Researchers at Fox Chase Cancer Center have developed a computer-based method to design disease-fighting antibodies, making it possible to strengthen and improve those known to be effective.
The approach involved building new software that treats discrete pieces of the proteins as a collection of parts that can be adjusted and combined in new ways to design antibodies that more effectively attack infections, cancers, and other foreign bodies in the blood. In vitro experiments showed that newly designed antibodies were 10 to 50 times better than existing antibodies at binding to and eliminating unwanted pathogens.
A paper detailing the method and the results of experiments testing the most promising new antibodies appears in the journal PLOS Computational Biology.
Senior author Roland Dunbrack, Jr., PhD, professor in the Molecular Therapeutics Program at Fox Chase, led the team, which built the antibody design method within the protein modeling computer platform Rosetta.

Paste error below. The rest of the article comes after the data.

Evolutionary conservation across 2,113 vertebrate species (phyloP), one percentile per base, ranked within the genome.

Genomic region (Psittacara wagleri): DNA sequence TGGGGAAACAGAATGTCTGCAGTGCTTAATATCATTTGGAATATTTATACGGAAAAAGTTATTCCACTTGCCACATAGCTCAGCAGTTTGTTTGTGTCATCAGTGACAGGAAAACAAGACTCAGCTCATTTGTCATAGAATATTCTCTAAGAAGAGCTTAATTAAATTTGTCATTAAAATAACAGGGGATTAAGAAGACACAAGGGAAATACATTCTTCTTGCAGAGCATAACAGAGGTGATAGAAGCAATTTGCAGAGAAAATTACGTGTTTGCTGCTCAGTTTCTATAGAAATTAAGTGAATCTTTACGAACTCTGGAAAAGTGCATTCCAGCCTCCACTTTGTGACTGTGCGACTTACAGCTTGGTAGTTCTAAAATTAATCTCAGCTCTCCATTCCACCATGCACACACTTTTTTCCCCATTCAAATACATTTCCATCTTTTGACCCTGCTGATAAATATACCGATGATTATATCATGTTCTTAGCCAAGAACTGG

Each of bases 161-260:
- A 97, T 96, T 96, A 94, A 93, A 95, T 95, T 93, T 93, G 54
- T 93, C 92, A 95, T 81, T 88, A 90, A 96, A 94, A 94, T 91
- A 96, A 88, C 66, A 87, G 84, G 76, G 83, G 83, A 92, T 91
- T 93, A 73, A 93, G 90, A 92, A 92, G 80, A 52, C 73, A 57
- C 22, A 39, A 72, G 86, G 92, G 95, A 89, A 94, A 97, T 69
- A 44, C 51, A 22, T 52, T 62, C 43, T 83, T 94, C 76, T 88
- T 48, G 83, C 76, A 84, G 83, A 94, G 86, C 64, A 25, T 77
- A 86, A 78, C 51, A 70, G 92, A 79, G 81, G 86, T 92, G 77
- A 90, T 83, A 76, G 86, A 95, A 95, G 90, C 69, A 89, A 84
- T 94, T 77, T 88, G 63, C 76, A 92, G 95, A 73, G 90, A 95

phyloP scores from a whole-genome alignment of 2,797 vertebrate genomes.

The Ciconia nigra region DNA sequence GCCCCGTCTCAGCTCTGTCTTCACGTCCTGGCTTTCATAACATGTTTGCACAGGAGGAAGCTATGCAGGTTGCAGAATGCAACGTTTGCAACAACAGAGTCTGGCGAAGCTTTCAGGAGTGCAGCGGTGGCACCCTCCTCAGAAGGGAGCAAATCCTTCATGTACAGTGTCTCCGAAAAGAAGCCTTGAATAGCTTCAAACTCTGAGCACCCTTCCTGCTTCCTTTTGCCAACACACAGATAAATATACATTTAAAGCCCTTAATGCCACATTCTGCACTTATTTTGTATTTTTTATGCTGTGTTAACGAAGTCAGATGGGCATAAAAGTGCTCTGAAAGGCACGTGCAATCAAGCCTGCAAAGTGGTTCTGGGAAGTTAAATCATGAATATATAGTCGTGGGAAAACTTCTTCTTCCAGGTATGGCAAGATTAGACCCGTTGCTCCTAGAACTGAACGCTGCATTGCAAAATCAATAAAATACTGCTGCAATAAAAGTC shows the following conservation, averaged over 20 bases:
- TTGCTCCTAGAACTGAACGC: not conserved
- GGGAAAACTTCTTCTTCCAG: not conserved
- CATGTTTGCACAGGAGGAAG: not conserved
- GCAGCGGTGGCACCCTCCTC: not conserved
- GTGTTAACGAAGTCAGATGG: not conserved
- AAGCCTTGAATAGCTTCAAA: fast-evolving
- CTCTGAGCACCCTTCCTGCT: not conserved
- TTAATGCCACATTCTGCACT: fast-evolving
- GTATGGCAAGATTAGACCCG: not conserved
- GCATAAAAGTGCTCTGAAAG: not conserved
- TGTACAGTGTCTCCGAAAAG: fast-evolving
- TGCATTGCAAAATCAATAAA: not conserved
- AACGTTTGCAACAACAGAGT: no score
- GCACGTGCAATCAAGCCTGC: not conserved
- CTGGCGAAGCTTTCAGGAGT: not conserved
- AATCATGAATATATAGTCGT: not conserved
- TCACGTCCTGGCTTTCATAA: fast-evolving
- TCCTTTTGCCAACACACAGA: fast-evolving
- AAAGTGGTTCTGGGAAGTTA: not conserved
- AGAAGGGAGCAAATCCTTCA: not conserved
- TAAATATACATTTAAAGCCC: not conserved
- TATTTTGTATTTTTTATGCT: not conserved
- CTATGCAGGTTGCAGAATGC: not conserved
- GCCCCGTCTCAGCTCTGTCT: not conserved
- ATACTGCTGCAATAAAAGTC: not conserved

The new method, already in use by several drug discovery research teams, is called RosettaAntibodyDesign (RAbD).
The RAbD platform expands upon earlier work in which Dunbrack created a database classifying the three-dimensional structures of the complementarity-determining regions (CDRs) of about 300 antibodies – all that were known at the time.
That paper was published in 2011, and the universe of known antibody structures has since grown to about 900.
The RAbD program takes advantage of all of the new structures and will continue to expand as new structures are determined.
“RAbD allows scientists to simulate interactions between antibodies and the antigens they are known to attack, and to swap in individual components to see if they can improve binding or other measures of effectiveness,” Dunbrack said. “Modeling these interactions on a computer before creating antibodies for bench experiments will make research quicker, less expensive, and more likely to produce better antibodies.”
The new program will greatly accelerate research on new drugs to treat cancer, HIV/AIDS, influenza, and many other diseases and infections.
Currently, more than 75 antibody-based drugs are FDA-approved, and many clinical trials are underway.